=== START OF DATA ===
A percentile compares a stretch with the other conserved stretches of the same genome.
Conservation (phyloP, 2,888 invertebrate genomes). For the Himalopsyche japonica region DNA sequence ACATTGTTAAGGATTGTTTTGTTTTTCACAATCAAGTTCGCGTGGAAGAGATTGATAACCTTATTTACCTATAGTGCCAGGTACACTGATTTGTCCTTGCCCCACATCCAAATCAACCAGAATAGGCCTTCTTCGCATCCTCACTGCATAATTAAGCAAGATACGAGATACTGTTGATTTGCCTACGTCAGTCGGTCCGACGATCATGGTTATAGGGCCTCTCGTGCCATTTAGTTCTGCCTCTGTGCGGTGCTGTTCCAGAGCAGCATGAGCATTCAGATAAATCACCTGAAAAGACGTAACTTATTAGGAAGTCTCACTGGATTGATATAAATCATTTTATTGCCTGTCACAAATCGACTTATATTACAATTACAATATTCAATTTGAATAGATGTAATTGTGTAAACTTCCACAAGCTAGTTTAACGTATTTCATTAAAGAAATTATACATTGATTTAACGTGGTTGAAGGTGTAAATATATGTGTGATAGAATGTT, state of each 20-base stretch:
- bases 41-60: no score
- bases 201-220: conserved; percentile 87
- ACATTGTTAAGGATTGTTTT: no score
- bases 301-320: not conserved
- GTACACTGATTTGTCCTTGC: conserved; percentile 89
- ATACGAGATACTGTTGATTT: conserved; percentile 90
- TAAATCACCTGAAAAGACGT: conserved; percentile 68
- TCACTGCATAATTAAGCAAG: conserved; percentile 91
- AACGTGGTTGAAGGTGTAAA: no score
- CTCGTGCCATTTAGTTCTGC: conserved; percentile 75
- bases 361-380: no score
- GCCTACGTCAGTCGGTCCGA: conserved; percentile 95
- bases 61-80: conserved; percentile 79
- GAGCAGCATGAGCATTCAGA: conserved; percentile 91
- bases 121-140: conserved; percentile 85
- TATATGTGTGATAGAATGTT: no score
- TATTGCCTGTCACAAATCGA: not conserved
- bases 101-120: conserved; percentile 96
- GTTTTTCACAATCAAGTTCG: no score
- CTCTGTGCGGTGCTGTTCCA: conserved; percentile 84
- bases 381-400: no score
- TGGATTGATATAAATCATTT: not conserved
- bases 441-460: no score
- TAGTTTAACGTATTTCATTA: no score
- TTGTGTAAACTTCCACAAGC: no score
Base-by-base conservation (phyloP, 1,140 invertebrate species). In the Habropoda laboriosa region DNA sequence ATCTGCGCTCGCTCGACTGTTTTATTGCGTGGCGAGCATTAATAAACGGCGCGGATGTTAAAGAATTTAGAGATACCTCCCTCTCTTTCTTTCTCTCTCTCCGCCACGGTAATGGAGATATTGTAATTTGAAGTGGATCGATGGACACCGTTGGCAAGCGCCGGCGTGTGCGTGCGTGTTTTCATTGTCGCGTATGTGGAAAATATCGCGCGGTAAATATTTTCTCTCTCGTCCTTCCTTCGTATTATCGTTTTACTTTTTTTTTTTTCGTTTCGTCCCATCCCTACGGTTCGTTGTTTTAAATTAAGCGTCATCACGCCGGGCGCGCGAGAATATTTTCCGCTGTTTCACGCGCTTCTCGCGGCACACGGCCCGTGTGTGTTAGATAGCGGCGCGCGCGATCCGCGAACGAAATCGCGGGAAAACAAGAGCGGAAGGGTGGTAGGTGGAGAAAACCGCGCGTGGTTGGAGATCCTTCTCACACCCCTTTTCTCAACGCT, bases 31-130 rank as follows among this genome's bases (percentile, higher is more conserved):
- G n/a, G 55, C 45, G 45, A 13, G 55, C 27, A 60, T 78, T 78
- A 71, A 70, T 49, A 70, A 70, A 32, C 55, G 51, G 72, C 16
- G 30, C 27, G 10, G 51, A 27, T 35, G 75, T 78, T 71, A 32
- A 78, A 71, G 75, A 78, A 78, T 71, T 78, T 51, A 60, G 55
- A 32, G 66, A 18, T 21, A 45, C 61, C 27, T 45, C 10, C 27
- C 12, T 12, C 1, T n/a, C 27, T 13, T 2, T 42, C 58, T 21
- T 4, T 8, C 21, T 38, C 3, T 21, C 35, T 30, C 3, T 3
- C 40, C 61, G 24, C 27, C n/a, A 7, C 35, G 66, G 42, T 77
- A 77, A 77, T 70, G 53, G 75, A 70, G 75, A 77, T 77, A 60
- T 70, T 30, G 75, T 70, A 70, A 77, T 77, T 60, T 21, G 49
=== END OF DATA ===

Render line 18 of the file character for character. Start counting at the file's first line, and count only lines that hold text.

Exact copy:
- TATATGTGTGATAGAATGTT: no score